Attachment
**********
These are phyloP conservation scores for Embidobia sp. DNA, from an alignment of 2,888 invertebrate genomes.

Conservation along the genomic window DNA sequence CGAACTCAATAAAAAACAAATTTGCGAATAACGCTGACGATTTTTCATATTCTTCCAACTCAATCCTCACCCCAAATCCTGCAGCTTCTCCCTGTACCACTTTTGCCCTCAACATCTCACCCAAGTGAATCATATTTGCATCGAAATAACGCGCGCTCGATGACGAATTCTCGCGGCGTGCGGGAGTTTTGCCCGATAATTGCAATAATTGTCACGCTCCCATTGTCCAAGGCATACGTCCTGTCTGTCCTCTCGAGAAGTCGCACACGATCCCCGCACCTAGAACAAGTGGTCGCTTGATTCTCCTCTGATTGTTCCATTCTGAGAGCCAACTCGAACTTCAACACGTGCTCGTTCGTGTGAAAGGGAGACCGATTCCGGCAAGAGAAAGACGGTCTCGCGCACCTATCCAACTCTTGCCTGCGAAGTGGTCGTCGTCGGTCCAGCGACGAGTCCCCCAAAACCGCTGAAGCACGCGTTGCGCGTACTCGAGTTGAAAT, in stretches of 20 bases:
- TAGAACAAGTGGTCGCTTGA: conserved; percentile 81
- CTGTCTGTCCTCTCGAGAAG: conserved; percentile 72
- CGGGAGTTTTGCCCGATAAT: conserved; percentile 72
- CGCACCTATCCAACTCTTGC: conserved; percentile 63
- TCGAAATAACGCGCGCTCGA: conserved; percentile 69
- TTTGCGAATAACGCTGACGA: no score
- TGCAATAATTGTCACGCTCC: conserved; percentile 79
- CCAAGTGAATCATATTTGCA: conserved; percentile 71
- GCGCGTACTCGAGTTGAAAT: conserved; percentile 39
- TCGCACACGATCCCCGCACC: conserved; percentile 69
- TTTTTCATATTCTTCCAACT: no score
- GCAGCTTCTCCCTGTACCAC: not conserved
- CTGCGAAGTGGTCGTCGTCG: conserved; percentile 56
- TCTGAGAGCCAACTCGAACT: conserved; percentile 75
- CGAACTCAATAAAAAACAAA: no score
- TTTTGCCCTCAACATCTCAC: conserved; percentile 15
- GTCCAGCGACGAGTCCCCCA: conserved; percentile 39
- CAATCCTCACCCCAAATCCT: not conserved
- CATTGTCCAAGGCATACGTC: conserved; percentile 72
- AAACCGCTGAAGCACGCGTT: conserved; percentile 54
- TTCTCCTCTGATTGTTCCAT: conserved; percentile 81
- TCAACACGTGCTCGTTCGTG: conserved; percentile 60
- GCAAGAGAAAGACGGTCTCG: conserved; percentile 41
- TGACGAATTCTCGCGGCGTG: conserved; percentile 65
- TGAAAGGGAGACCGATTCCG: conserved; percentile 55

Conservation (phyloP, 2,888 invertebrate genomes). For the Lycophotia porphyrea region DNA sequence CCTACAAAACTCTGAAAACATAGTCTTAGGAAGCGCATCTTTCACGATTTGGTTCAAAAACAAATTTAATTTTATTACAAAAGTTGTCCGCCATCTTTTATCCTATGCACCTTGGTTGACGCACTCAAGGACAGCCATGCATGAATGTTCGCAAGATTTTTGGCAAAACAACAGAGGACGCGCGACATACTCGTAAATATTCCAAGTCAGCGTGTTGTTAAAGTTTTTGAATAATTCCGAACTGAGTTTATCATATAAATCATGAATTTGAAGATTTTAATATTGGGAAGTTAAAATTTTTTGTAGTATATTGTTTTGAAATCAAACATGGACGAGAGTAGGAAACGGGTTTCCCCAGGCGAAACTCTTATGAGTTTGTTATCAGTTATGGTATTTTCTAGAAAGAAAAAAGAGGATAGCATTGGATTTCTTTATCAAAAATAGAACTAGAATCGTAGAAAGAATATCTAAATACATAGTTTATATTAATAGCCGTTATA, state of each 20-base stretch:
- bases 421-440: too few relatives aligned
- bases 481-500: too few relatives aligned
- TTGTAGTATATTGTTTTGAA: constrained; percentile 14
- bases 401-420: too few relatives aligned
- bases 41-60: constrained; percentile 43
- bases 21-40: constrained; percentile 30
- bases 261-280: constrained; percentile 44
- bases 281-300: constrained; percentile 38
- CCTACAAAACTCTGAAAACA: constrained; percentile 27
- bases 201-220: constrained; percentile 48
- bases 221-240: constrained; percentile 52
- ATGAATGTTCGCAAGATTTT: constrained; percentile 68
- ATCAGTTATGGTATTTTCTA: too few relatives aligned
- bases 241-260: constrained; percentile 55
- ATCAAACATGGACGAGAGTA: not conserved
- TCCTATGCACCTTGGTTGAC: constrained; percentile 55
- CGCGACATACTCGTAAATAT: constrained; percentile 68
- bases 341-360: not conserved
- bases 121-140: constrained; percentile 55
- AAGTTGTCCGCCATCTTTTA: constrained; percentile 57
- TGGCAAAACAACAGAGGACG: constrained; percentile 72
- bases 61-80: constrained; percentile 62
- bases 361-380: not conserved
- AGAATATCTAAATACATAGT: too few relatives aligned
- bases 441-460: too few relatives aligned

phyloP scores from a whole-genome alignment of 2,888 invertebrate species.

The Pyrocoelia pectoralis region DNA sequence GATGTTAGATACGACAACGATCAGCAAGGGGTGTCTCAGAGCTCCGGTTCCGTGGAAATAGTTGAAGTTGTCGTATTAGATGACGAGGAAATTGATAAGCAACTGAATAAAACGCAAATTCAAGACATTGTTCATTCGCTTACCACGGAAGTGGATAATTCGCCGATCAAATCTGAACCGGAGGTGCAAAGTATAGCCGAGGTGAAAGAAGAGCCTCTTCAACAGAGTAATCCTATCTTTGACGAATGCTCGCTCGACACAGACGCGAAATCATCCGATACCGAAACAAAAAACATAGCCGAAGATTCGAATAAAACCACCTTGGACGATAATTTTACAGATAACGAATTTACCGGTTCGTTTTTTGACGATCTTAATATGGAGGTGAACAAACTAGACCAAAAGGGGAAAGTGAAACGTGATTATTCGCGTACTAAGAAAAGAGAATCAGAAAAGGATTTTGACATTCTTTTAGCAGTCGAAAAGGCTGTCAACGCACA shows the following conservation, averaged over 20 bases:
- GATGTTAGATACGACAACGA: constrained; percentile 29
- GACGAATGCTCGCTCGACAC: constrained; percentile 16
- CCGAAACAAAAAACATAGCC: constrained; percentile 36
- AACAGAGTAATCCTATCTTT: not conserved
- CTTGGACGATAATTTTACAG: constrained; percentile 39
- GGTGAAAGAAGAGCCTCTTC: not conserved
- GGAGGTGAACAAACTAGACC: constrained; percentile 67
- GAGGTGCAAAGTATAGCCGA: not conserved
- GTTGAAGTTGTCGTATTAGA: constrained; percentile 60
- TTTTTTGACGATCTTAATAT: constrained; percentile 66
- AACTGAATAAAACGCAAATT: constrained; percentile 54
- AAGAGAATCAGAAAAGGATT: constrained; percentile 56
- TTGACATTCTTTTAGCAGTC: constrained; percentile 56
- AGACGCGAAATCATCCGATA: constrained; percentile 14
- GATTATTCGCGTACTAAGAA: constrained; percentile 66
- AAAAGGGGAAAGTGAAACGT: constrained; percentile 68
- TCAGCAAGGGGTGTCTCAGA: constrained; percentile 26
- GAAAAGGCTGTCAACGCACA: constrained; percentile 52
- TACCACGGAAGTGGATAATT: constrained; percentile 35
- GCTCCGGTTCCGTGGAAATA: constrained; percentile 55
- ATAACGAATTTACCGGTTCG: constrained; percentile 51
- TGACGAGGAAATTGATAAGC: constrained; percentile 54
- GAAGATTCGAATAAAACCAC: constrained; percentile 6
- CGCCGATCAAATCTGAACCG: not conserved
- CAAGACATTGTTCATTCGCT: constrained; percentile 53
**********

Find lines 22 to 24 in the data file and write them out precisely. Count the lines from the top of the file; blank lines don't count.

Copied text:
- AAACCGCTGAAGCACGCGTT: conserved; percentile 54
- TTCTCCTCTGATTGTTCCAT: conserved; percentile 81
- TCAACACGTGCTCGTTCGTG: conserved; percentile 60